Crabbing Rigging & Setup

Dungeness Crabs are readily available along the Pacific Coast and are an extremely sought after local delicacy. Seafood lovers from California to Alaska head out to their local waters to capture these tasty shellfish, and with the proper setup, so can you! If you are just getting into crabbing on the West Coast, here are a few items you need.

Crab Pots

There are many different styles of crab pots but basically you can separate them into two groups, round pots and collapsible traps.

Pots are usually geared more towards those looking to crab in deeper water or heavier currents. If you plan on trying to catch Dungeness Crab in the Pacific Ocean, where currents are strong, you want to pick up heavily weighted round pots. Pots tend to be heavier with the weight build into the frame, most weigh 10 to 20 pounds; they are also more expensive than collapsible traps.

Square collapsible traps are by far the most popular in areas like Puget Sound. Traps tend to be less expensive, but they are fairly light weight. I spend most of my time crabbing in Puget Sound and the inexpensive Danielson traps are perfect. We typically are setting our traps in less than 80 feet of water, so a little added weight is all that is needed to keep the trap from drifting. Collapsible traps are also easier to store, so if you plan on keeping your traps on your boat the collapsible traps are real space savers. If you are crabbing from a small boat where space is an issue, bring along the collapsible traps and assemble them one-by-one as you go!

Both traps and pots can be soaked for a long period of time. If you are planning on soaking for a few hours while fishing or overnight, traps and pots are preferred over rings.


Crab Rings

Crab rings are extremely popular, very effective, and preferred if you are looking to catch crab in shallow waters. Rings are popular with folks trying to catch crab from a dock or pier. I like to use crab rings when I am fishing in less than fifty feet. Rings lay flat on the bottom but when pulled, they create a basket that funnels crab to the bottom and keeps them there. Because a ring will simply lie on the bottom, crabs are free to come and go as they please. Fresh bait will draw them into the ring. When using rings, allowing a soak time of about 20 to 45 minutes is perfect. Crab will quickly eat away any bait; once the bait is gone, they will move on searching for another food source. Longer soaks will yield fewer crab.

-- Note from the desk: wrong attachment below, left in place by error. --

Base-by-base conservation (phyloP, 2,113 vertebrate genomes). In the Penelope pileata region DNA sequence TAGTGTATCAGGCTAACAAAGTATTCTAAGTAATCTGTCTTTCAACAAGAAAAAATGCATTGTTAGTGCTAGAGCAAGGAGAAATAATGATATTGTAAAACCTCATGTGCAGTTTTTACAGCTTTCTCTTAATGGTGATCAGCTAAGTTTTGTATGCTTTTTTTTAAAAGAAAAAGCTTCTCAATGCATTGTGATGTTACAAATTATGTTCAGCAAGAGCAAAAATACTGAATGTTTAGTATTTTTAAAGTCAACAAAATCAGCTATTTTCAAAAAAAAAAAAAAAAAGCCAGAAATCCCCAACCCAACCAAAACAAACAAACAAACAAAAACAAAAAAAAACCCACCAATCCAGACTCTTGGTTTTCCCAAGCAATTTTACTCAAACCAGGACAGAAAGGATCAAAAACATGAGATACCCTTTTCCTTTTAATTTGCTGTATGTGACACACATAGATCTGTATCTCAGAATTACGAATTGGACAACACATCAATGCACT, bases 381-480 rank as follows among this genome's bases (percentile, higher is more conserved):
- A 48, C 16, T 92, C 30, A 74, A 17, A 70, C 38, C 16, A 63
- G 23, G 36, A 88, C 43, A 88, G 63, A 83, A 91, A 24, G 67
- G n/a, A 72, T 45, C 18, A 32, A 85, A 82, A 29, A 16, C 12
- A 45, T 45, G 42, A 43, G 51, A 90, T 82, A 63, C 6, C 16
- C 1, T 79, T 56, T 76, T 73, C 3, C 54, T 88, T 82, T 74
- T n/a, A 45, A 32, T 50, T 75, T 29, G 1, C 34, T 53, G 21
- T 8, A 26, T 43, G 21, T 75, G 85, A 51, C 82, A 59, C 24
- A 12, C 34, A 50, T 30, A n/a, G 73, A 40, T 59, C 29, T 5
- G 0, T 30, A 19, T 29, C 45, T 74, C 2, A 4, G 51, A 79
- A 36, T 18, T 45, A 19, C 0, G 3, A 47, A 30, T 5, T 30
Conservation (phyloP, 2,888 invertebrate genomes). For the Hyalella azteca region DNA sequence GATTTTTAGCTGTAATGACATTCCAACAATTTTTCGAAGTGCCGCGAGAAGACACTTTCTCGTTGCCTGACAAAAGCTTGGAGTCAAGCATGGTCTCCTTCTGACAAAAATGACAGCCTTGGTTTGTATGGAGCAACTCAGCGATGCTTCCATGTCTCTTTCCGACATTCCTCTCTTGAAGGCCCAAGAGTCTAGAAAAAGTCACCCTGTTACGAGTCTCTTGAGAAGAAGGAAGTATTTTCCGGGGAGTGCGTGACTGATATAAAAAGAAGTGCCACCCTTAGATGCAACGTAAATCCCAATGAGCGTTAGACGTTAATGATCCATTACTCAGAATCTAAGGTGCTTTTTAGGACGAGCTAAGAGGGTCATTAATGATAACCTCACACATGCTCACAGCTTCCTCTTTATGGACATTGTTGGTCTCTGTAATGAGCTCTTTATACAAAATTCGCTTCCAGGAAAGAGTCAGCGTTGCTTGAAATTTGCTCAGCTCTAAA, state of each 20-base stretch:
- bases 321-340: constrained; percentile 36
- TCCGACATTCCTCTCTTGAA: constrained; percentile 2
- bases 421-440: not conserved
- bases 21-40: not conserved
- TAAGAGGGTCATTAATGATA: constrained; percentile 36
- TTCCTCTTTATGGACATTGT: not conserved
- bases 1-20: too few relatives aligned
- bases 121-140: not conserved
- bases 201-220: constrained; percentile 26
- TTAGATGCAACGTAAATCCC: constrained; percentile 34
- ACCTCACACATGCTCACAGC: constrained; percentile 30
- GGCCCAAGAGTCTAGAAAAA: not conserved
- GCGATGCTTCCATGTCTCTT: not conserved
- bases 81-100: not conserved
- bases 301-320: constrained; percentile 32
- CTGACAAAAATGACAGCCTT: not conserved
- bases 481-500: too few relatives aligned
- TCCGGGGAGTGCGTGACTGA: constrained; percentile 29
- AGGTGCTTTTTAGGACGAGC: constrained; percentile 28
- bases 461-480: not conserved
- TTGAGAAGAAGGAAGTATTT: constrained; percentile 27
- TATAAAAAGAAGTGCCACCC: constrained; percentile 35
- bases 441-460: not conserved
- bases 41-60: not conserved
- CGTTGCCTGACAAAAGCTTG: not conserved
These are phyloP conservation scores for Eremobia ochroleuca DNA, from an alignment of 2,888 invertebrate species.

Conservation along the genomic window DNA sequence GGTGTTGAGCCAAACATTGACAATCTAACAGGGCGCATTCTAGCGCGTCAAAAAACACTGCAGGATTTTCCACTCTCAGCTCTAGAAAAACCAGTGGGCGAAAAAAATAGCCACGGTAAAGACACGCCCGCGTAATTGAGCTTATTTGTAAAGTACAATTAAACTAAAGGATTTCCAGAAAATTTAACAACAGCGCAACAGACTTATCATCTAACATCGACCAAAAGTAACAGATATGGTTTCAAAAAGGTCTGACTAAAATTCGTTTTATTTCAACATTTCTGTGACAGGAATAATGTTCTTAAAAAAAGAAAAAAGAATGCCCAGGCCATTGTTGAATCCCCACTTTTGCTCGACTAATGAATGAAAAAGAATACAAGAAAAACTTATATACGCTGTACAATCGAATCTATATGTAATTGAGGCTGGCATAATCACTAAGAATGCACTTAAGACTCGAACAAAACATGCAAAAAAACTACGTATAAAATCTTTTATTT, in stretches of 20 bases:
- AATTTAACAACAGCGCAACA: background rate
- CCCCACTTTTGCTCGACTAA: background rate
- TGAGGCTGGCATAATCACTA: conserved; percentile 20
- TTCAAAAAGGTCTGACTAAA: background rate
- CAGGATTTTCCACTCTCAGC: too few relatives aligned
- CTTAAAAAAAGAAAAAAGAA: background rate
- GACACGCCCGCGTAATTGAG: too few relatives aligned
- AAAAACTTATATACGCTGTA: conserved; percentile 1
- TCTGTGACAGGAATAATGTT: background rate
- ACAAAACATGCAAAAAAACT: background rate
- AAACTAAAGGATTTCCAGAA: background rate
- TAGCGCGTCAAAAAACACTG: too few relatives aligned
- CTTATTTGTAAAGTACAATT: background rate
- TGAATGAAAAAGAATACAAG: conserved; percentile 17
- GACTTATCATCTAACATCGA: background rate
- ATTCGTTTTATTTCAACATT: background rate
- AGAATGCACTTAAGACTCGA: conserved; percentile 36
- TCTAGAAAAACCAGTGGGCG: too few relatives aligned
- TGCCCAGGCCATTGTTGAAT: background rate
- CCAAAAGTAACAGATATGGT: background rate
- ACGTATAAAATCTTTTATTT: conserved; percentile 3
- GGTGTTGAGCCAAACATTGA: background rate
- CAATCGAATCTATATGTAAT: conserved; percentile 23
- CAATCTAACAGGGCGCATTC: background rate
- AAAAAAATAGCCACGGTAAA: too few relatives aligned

Crab Trap Harness

When pulling up a crab ring, trap or pot it is important to pull it up evenly. A ring that is pulled up slanted can allow for crabs to crawl out the edge of the ring; a trap that is pulled up slanted allows crabs to potentially escape through an open door. A 3-way or 4-way harness solves this problem. These are designed to clip to the corners of a trap, or clipped evenly around a round pot or ring for a smooth and level retrieve. Harnesses are highly recommended over just tying your line to the edge of your pot/ring/trap.

Crabbing Lines

There are two options for your crabbing main line, yellow ¼ inch poly line or leaded line. Yellow poly is thinner, cheaper and it floats. Floating lines can cause problems when crabbing in an area with boat traffic. Let’s just say you have a 100’ line and decide to set your trap at a 50’ depth, lines can easily be tangled in a boat’s prop or cut off by one. If you decide to use yellow poly, be sure to clip on some weight to the line to pull it under the surface. I find snapping on a weight is a pain, and that a thin line is less comfortable to pull. Leaded lines are a little more expensive, but they offer huge benefits! They are easy to coil. They are thicker and easier to pull. They sink so you don’t have to worry about getting cut off by another boater.

Crab Buoy

Here in Washington, we have many requirements pertaining to our Crab Buoys. They must be half red, half white. Our personal information must be written on them. They must be on the surface and visible at all times. Identifying which buoy belongs to you can be challenging at times. Use a PVC staff and either paint it a bright color or attach a flag to it, this will help you locate your pot quickly. Some folks will connect a multicolored buoy to their required red/white. I am a huge advocate of any form of customization; imagine motoring into a sea of red/white buoys and having to motor around looking for the one with your name written on it!

Bait Box/Cage

Bait boxes are an easy way to store bait in a trap. A bait box will slow down the crabs’ attempts to devour your bait. I prepare all of my bait boxes in advance, then I put them in a cooler so they are ready to go. Attach them permanently with wire ties or zip ties, temporarily with small bungies.

Bait Pin

If you are using a fish carcass for bait, a bait pin can be a great alternative to the bait box. Just run the pin through the mouth of a filleted out rockfish or salmon and into the bottom mesh of your ring/trap/pot.

Crab Bait

Fresh baits work best. Save any filleted carcasses of salmon, trout, rockfish or lingcod because they make excellent bait for Dungeness Crab. Also, I have done very well with chicken, turkey legs and herring.

Crab Measure Device

Having a measuring device with you is extremely important. Every marine area has a specific minimum size requirement for crabs, and a crab measuring tool is essential. Possessing a crab that is even 1/16” under the minimum size can potentially yield you a confiscation of your entire catch and a hefty ticket.